October 1, 2014

Washington Budget Report: June 21, 2010

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AmericaSpeaks: National Event This Saturday

The public is invited to participate in an event presented by AmericaSpeaks called the "Our Budget, Our Economy National Town Meeting" this Saturday, June 26. It will consist of town meetings, community conversations and online participation around the country. The results will be reported to the White House and Congress. For more information go to http://usabudgetdiscussion.org/

Tax Break Extensions Would Be a Good Place for Congress to Start More Serious Scrutiny of the Tax Code

As Congress continues to wrestle with the so-called “extenders” legislation that would renew dozens of narrowly targeted tax breaks, the debate still lacks an essential element: Any serious scrutiny of the extenders themselves.

Do these tax breaks – which are much the same as federal spending programs in disguise – really accomplish their stated goals? Are these goals worth the cost? “No one really knows because no one ever asks,” says Robert Bixby, executive director of The Concord Coalition.

“At a time when the President is commendably urging all federal agencies to identify their lowest priority and least effective items, Congress should devote the same level of scrutiny to the tax code,” Bixby writes in a recent blog post. “The extenders would be a good place to start.”

Ending some or all of these tax breaks – also known as “tax subsidies” -- could raise revenue needed for deficit reduction while simplifying the tax code and broadening the tax base. But the annual scramble over the extenders means special-interest campaign contributions for legislators and repeated billing opportunities for lobbyists.

These tax breaks should no longer get a free pass. At a minimum, they should be subjected to careful scrutiny before Congress acts on them. Now that they have expired, however, Bixby says the best decision might be: “Do not resuscitate.”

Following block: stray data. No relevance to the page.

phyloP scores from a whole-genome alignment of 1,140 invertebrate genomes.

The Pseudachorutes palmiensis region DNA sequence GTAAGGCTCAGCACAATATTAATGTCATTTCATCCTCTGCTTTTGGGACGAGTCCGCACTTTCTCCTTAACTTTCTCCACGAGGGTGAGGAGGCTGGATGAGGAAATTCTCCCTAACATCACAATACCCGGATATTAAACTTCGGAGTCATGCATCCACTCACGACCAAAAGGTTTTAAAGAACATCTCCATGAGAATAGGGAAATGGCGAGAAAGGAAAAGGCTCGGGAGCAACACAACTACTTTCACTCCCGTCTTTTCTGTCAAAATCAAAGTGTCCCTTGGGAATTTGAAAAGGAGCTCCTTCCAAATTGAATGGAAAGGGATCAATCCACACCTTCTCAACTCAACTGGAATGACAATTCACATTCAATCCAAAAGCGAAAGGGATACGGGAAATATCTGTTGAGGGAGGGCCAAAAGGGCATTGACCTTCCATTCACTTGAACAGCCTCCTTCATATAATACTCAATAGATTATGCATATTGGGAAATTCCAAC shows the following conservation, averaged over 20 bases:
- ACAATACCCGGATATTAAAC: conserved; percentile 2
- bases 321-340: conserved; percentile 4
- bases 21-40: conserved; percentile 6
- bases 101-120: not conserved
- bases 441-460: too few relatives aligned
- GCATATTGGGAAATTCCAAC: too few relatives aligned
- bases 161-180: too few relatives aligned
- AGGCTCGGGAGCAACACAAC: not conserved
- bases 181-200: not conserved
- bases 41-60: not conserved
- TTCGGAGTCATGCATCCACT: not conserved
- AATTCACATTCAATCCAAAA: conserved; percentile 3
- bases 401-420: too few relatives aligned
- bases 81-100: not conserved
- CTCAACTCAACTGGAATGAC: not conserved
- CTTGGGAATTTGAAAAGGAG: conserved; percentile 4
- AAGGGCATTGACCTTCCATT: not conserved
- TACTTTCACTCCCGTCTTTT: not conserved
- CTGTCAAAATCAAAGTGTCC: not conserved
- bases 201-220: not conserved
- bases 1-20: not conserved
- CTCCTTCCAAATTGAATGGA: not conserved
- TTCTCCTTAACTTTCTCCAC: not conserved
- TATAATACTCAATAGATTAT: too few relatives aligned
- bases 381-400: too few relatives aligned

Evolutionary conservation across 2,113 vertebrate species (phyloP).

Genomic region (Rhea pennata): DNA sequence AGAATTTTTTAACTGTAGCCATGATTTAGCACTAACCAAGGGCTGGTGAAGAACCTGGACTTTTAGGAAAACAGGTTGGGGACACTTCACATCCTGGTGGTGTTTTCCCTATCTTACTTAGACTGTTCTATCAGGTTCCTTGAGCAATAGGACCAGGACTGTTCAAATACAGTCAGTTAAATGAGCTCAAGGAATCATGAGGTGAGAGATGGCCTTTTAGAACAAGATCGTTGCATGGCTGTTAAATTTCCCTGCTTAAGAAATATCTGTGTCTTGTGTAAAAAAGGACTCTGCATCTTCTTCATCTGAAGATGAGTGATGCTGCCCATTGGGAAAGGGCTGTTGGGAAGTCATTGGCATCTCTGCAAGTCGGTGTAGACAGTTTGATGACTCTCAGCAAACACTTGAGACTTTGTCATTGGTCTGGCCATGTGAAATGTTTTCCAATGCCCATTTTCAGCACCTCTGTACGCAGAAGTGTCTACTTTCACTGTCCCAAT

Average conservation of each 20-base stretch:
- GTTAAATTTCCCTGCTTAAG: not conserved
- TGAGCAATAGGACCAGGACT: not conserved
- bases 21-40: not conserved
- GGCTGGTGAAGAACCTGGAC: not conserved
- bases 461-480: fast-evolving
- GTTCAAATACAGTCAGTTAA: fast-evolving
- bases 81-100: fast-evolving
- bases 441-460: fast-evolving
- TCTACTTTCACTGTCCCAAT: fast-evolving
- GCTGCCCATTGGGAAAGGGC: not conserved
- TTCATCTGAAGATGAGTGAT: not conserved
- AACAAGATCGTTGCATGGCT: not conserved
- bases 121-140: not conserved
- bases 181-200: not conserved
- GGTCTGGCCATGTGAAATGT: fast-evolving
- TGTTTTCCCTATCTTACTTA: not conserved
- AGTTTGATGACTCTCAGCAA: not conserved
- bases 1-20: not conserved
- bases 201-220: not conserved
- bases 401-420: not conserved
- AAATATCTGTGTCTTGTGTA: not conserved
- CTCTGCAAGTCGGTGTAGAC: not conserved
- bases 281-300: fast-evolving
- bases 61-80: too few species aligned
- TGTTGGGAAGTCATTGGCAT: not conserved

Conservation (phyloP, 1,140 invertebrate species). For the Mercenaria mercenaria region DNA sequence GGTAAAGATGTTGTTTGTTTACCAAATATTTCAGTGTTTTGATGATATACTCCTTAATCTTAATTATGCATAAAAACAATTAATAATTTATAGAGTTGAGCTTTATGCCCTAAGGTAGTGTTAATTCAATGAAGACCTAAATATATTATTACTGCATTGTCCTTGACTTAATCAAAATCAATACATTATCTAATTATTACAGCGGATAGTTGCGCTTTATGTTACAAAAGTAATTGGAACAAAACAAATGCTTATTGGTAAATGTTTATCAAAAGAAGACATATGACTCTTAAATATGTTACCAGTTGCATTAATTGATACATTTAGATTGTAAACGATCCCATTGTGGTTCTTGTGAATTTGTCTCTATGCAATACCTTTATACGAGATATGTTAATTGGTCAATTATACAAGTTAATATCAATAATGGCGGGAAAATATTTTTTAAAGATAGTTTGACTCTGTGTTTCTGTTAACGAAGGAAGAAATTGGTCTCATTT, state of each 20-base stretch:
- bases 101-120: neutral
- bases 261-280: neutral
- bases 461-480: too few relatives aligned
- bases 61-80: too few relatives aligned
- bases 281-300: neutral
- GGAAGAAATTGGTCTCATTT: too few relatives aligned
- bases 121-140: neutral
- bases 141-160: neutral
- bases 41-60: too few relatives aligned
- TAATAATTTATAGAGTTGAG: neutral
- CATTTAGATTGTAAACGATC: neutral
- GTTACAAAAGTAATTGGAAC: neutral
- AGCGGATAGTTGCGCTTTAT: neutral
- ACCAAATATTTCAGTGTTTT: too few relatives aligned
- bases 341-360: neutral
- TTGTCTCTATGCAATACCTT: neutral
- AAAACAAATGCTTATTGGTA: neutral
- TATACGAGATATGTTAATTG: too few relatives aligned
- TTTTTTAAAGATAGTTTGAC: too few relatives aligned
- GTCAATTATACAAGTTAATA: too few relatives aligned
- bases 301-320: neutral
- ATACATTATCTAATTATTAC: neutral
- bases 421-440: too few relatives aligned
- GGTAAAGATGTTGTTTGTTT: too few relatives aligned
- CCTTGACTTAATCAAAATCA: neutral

Read more with Kill the Extenders!

Belt-tightening at the Pentagon Could – Surprise! – Strengthen National Security

The U.S. military, which has seen its budget grow dramatically over the last decade, now faces widespread calls for less waste and greater efficiency. On Sunday Defense Secretary Robert Gates drove home that message, saying that he was confident President Obama would veto legislation that included funding for an alternative jet engine or C-17 cargo planes that the administration does not consider necessary.

Many Americans assume that belt-tightening in the national security budget would mean weaker defense capabilities. But many defense experts argue that tighter budget restraints could actually improve how the Pentagon operates. 

This idea came across loud and clear at a recent conference at the Naval War College, according to Diane Lim Rogers, Concord’s chief economist. She said that almost everyone at the conference seemed to recognize that tighter defense budgets were inevitable, given the nation’s fiscal problems.

But in a blog post today, Rogers said she was surprised to hear how many conference participants – including those in uniform -- said this could have a positive effect by forcing defense policymakers to better plan and prioritize: “Instead of just trying everything, they would need to put scarce dollars where they would have the most benefit.” 

Fear of being called “soft on defense” leads many elected officials to ignore their responsibility to give the defense budget the same scrutiny that they give to domestic spending. These politicians need a push from the public to ensure that tax dollars are well spent at the Pentagon.

What is a “structural deficit”?

Not all deficits are created equal. They can be grouped into two major categories: cyclical and structural. A recession drives down government revenue because many workers and businesses are no longer earning income that the government can tax, or at least their income has dropped. At the same time, government spending rises because more people need assistance through programs such as Medicaid, unemployment benefits and health insurance subsidies. The result is a temporary, or cyclical, deficit. Once the economy recovers, tax revenue and government spending on assistance programs return to normal levels.

In contrast, a structural deficit reflects a chronic problem. If government spending exceeds tax revenue even when the economy is strong, then the deficit is structural. Structural deficits must be addressed through major changes in tax and spending policies, notably for entitlement programs that claim a large percentage of the federal budget. With structural deficits, one-time spending cuts or temporary tax increases will not solve the problem.

The United States currently faces both a cyclical and a structural deficit. The cyclical deficit is caused by the financial crisis and severe recession from which the country is still recovering. The structural deficit reflects the chronic mismatch between government revenue and spending that under current policies will dramatically worsen as health care costs rise and the population ages.